(Reuters) – Bulls have surged into the U.S. crude oil options market in recent days as futures touch highs not seen in a decade, betting that crude’s rally will persist, according to analysts and exchange data.
The global oil market was already tight even before Russia invaded Ukraine last week, which has since sent benchmark Brent and U.S. West Texas Intermediate (WTI) crude futures soaring over 15% to around 10- and 14-year highs, respectively.
The United States and allies imposed sanctions on Russia that, while not explicitly targeting Russia’s daily exports of 4 million to 5 million barrels, has severely hampered its ability to sell its crude. Russia’s exports account for roughly 8% of the global oil market, trailing only Saudi Arabia.
Traders see an opportunity to buy options – bets on a direction of a commodity’s price – and options volumes have surged in recent weeks, and especially since the invasion on Feb. 24.
Between Jan. 19 and Feb. 9, the number of U.S. crude options contracts traded on CME averaged roughly 126,000 daily. Since then, the average has spiked to 178,000 daily, according to exchange data, including the first two days in March, when more than 240,000 contracts traded.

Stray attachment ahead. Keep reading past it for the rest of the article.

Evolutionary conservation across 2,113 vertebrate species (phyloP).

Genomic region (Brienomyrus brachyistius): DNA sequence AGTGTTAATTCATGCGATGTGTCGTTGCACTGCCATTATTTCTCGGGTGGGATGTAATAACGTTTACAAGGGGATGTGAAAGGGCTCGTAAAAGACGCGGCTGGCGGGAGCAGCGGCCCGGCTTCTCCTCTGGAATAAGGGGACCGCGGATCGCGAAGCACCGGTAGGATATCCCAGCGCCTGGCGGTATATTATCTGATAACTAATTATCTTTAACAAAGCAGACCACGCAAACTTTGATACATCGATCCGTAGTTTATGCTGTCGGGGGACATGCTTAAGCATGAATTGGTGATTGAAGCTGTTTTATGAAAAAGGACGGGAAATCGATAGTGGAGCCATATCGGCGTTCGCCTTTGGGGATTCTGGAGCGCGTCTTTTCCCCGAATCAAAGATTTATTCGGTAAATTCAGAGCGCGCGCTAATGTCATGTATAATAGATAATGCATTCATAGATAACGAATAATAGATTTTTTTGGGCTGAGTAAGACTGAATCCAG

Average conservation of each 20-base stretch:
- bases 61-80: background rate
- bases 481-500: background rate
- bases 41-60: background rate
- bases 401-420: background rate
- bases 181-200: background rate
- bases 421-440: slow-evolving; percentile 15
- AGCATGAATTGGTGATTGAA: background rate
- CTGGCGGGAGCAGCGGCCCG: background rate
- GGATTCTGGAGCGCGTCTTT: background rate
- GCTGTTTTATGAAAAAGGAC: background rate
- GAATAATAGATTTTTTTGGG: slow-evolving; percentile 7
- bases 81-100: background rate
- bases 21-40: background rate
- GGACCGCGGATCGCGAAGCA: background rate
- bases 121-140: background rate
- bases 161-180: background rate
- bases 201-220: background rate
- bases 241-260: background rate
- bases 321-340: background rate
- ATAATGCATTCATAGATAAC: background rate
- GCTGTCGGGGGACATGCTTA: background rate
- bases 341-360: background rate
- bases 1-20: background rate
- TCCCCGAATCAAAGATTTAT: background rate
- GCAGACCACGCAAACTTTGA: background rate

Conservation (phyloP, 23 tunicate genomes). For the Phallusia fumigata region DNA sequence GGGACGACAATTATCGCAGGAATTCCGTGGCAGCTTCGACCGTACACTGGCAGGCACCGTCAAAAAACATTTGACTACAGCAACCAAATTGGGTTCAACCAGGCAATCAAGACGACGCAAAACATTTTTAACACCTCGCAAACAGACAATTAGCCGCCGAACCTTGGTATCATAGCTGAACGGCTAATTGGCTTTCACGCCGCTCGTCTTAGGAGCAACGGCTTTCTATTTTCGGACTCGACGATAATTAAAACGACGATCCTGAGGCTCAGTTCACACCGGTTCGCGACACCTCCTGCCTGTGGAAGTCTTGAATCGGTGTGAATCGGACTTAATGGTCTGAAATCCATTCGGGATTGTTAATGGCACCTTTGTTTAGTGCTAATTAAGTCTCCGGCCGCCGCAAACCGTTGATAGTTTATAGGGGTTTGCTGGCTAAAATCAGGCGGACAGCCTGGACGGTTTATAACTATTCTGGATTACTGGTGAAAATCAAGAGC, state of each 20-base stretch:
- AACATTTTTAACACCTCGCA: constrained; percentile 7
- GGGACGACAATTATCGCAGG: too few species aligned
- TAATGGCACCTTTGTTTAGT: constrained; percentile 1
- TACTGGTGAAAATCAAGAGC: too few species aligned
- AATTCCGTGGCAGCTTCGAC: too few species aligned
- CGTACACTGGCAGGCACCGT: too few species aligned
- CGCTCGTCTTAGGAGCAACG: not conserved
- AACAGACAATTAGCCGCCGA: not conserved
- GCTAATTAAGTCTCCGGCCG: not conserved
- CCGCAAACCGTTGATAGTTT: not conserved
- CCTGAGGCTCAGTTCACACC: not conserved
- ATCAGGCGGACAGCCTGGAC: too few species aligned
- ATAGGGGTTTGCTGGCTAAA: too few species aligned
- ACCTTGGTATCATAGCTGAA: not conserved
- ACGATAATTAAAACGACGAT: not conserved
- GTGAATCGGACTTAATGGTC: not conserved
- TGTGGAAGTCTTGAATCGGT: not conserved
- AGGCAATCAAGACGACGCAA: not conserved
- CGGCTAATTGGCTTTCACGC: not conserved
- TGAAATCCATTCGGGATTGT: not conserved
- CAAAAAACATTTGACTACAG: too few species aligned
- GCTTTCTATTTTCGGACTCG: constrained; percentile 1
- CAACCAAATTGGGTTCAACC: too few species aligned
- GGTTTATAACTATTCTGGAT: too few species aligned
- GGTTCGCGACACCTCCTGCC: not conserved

Analysts said activity has been strongest in call options – a bet on U.S. crude prices rising in coming weeks and months.
“You’ve got investors in the market now looking longer-term and putting in plays to try to see what’s happening, and it is stronger to the upside on higher prices,” said JB Mackenzie, managing director at Charles Schwab Futures & Forex LLC. “The indication is for higher prices.”
Mackenzie noted that volumes for options that expire every week have also increased as the price of crude has risen.
Brent briefly touched nearly $120 a barrel on Thursday, its highest since 2012, and WTI surpassed $116, a level not seen since 2008, before pulling back.
JP Morgan analysts said on Thursday that Brent will average $110 a barrel in the second quarter.
Options traders can also capitalize on volatility to profit without ever buying crude oil futures contracts. The market has swung wildly on a daily basis of late, boosting the Crude Oil Volatility Index (OVX), a measure of the market’s past and expected swings, to 63, compared with an average of 40 over the past 200 days.
WTI crude oil options that expire in mid-April at a price of $120 a barrel – a bet that futures will surpass that price by that time – were the most popularly traded on Wednesday, according to Robert Yawger, executive director of energy futures at Mizuho.
He said speculators have been piling into positions in WTI calls, even though he characterized the WTI options market as favored by producers who use put options – contracts that protect against prices falling.
“The commercials use (U.S. crude) to hedge, but it’s gone the other way here because the situation is so out of control,” Yawger said.
(Reporting By David Gaffen and Stephanie Kelly; Editing by Marguerita Choy)